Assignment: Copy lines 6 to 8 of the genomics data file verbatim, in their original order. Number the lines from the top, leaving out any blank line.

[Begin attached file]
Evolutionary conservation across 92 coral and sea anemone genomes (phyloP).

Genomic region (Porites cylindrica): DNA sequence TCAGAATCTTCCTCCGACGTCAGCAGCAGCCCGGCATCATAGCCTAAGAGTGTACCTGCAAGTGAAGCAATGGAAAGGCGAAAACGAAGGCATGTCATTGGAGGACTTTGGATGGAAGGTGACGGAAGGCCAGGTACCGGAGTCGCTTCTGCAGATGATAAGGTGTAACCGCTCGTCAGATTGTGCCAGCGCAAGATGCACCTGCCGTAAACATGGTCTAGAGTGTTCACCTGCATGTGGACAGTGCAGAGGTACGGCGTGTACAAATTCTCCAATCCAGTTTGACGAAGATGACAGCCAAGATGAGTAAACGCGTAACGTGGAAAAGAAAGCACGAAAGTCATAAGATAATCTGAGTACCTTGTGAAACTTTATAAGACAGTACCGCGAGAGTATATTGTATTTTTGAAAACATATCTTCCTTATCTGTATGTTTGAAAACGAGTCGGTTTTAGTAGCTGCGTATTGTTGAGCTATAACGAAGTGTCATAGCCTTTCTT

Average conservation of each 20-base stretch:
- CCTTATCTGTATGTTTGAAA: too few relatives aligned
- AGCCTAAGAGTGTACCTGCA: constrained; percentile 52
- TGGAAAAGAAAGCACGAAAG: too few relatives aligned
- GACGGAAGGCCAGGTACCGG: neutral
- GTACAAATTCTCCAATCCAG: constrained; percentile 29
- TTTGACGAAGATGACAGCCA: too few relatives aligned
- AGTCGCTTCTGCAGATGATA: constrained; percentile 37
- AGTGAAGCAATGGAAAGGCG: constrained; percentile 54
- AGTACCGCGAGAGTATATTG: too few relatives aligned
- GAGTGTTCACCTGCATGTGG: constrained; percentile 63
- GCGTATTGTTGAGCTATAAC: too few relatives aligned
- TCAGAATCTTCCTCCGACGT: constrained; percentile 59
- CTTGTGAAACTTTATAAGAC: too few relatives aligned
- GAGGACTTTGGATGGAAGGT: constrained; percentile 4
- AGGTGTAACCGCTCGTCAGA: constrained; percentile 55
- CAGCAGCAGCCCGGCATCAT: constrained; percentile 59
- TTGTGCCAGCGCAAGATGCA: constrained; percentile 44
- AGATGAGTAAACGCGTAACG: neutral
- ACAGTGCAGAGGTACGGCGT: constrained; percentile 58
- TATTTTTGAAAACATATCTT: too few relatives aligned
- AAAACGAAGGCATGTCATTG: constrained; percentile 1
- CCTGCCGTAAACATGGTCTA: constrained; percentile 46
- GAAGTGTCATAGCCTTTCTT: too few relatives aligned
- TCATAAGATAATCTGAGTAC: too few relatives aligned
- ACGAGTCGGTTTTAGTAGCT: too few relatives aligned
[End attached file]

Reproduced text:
- TGGAAAAGAAAGCACGAAAG: too few relatives aligned
- GACGGAAGGCCAGGTACCGG: neutral
- GTACAAATTCTCCAATCCAG: constrained; percentile 29